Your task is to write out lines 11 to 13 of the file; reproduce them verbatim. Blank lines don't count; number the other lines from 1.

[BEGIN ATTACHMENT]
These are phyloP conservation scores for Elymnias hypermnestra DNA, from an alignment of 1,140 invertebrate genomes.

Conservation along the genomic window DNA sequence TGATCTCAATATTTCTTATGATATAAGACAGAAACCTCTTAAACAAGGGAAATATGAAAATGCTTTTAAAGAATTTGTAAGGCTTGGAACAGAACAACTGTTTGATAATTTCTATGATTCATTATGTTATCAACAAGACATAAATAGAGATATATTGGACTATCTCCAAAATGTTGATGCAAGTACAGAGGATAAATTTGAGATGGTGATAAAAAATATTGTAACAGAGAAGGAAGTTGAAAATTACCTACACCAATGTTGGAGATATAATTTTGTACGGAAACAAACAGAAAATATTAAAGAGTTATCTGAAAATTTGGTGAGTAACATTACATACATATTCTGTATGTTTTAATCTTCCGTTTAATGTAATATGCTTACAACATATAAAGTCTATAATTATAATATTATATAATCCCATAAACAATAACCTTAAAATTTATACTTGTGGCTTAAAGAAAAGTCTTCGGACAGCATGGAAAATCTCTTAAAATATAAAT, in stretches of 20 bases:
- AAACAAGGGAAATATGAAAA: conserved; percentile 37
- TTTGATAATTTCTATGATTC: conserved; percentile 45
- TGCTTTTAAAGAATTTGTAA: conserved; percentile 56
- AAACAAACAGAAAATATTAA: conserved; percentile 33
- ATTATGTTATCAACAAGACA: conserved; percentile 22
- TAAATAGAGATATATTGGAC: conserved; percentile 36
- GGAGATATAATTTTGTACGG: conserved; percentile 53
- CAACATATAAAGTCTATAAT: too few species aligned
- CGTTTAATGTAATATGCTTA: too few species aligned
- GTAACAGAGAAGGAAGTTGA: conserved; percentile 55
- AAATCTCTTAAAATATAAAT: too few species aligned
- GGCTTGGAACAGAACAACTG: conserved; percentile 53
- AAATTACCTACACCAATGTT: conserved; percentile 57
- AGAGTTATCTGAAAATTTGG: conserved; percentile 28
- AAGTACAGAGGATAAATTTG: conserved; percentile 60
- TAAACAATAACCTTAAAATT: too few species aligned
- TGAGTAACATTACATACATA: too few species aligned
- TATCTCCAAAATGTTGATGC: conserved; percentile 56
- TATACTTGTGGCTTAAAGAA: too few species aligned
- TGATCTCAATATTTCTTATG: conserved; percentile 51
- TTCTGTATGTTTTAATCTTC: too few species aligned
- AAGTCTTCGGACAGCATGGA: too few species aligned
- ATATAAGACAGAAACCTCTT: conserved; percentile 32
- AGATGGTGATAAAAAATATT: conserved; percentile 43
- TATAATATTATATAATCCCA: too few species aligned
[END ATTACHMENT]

- CGTTTAATGTAATATGCTTA: too few species aligned
- GTAACAGAGAAGGAAGTTGA: conserved; percentile 55
- AAATCTCTTAAAATATAAAT: too few species aligned